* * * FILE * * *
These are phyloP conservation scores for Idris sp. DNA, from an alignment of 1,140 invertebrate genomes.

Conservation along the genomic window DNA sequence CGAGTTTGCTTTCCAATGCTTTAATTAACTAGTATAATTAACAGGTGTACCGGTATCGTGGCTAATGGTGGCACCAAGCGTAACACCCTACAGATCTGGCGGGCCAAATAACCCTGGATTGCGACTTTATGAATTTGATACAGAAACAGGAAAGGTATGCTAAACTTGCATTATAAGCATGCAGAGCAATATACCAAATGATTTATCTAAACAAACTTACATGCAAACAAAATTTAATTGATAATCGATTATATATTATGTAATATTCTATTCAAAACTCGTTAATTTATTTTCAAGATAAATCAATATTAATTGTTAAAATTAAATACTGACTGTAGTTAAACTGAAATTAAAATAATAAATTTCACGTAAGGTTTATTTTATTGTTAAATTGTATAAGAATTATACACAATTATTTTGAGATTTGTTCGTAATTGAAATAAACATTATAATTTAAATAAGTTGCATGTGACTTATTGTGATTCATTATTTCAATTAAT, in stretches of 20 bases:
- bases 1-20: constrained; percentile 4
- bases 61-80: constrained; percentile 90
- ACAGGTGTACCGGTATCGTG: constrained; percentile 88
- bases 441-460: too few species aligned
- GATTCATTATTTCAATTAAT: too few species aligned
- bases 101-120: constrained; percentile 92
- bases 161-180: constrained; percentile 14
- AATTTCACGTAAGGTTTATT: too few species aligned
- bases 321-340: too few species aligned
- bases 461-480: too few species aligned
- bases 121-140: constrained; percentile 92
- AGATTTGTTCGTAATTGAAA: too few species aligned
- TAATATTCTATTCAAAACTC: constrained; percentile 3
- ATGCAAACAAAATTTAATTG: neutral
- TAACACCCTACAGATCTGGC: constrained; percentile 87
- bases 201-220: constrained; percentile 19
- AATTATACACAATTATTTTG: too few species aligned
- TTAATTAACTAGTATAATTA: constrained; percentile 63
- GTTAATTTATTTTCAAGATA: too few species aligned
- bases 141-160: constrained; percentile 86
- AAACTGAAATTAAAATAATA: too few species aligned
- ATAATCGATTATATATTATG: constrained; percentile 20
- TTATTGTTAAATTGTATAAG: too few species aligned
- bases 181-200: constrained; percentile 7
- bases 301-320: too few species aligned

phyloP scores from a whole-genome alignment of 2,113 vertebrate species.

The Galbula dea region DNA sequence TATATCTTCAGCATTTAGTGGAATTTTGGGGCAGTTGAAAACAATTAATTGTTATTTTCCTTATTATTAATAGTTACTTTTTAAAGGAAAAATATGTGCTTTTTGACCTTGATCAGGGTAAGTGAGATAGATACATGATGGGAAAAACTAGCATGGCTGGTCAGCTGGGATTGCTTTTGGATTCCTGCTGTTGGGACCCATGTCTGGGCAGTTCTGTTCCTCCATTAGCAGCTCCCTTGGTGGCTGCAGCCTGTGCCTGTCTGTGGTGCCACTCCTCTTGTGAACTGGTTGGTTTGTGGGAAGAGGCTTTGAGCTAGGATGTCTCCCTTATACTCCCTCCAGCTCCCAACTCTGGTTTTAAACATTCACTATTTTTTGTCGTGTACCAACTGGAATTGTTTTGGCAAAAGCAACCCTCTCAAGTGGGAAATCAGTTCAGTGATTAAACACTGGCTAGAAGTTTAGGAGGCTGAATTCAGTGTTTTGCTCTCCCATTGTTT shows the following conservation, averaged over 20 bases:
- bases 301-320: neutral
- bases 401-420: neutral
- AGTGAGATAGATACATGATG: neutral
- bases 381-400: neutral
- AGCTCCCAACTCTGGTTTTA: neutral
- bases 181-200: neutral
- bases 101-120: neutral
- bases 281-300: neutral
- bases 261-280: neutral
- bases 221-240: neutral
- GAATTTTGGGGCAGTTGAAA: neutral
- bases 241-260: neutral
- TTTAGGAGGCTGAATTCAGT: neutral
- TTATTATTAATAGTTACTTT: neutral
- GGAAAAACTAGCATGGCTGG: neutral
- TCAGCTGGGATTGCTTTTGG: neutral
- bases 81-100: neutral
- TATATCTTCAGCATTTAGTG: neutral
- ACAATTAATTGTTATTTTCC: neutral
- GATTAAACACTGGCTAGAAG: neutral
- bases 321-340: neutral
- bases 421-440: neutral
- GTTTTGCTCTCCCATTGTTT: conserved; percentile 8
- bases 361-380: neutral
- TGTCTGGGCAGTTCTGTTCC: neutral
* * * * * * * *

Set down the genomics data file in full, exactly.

These are phyloP conservation scores for Idris sp. DNA, from an alignment of 1,140 invertebrate genomes.

Conservation along the genomic window DNA sequence CGAGTTTGCTTTCCAATGCTTTAATTAACTAGTATAATTAACAGGTGTACCGGTATCGTGGCTAATGGTGGCACCAAGCGTAACACCCTACAGATCTGGCGGGCCAAATAACCCTGGATTGCGACTTTATGAATTTGATACAGAAACAGGAAAGGTATGCTAAACTTGCATTATAAGCATGCAGAGCAATATACCAAATGATTTATCTAAACAAACTTACATGCAAACAAAATTTAATTGATAATCGATTATATATTATGTAATATTCTATTCAAAACTCGTTAATTTATTTTCAAGATAAATCAATATTAATTGTTAAAATTAAATACTGACTGTAGTTAAACTGAAATTAAAATAATAAATTTCACGTAAGGTTTATTTTATTGTTAAATTGTATAAGAATTATACACAATTATTTTGAGATTTGTTCGTAATTGAAATAAACATTATAATTTAAATAAGTTGCATGTGACTTATTGTGATTCATTATTTCAATTAAT, in stretches of 20 bases:
- bases 1-20: constrained; percentile 4
- bases 61-80: constrained; percentile 90
- ACAGGTGTACCGGTATCGTG: constrained; percentile 88
- bases 441-460: too few species aligned
- GATTCATTATTTCAATTAAT: too few species aligned
- bases 101-120: constrained; percentile 92
- bases 161-180: constrained; percentile 14
- AATTTCACGTAAGGTTTATT: too few species aligned
- bases 321-340: too few species aligned
- bases 461-480: too few species aligned
- bases 121-140: constrained; percentile 92
- AGATTTGTTCGTAATTGAAA: too few species aligned
- TAATATTCTATTCAAAACTC: constrained; percentile 3
- ATGCAAACAAAATTTAATTG: neutral
- TAACACCCTACAGATCTGGC: constrained; percentile 87
- bases 201-220: constrained; percentile 19
- AATTATACACAATTATTTTG: too few species aligned
- TTAATTAACTAGTATAATTA: constrained; percentile 63
- GTTAATTTATTTTCAAGATA: too few species aligned
- bases 141-160: constrained; percentile 86
- AAACTGAAATTAAAATAATA: too few species aligned
- ATAATCGATTATATATTATG: constrained; percentile 20
- TTATTGTTAAATTGTATAAG: too few species aligned
- bases 181-200: constrained; percentile 7
- bases 301-320: too few species aligned

phyloP scores from a whole-genome alignment of 2,113 vertebrate species.

The Galbula dea region DNA sequence TATATCTTCAGCATTTAGTGGAATTTTGGGGCAGTTGAAAACAATTAATTGTTATTTTCCTTATTATTAATAGTTACTTTTTAAAGGAAAAATATGTGCTTTTTGACCTTGATCAGGGTAAGTGAGATAGATACATGATGGGAAAAACTAGCATGGCTGGTCAGCTGGGATTGCTTTTGGATTCCTGCTGTTGGGACCCATGTCTGGGCAGTTCTGTTCCTCCATTAGCAGCTCCCTTGGTGGCTGCAGCCTGTGCCTGTCTGTGGTGCCACTCCTCTTGTGAACTGGTTGGTTTGTGGGAAGAGGCTTTGAGCTAGGATGTCTCCCTTATACTCCCTCCAGCTCCCAACTCTGGTTTTAAACATTCACTATTTTTTGTCGTGTACCAACTGGAATTGTTTTGGCAAAAGCAACCCTCTCAAGTGGGAAATCAGTTCAGTGATTAAACACTGGCTAGAAGTTTAGGAGGCTGAATTCAGTGTTTTGCTCTCCCATTGTTT shows the following conservation, averaged over 20 bases:
- bases 301-320: neutral
- bases 401-420: neutral
- AGTGAGATAGATACATGATG: neutral
- bases 381-400: neutral
- AGCTCCCAACTCTGGTTTTA: neutral
- bases 181-200: neutral
- bases 101-120: neutral
- bases 281-300: neutral
- bases 261-280: neutral
- bases 221-240: neutral
- GAATTTTGGGGCAGTTGAAA: neutral
- bases 241-260: neutral
- TTTAGGAGGCTGAATTCAGT: neutral
- TTATTATTAATAGTTACTTT: neutral
- GGAAAAACTAGCATGGCTGG: neutral
- TCAGCTGGGATTGCTTTTGG: neutral
- bases 81-100: neutral
- TATATCTTCAGCATTTAGTG: neutral
- ACAATTAATTGTTATTTTCC: neutral
- GATTAAACACTGGCTAGAAG: neutral
- bases 321-340: neutral
- bases 421-440: neutral
- GTTTTGCTCTCCCATTGTTT: conserved; percentile 8
- bases 361-380: neutral
- TGTCTGGGCAGTTCTGTTCC: neutral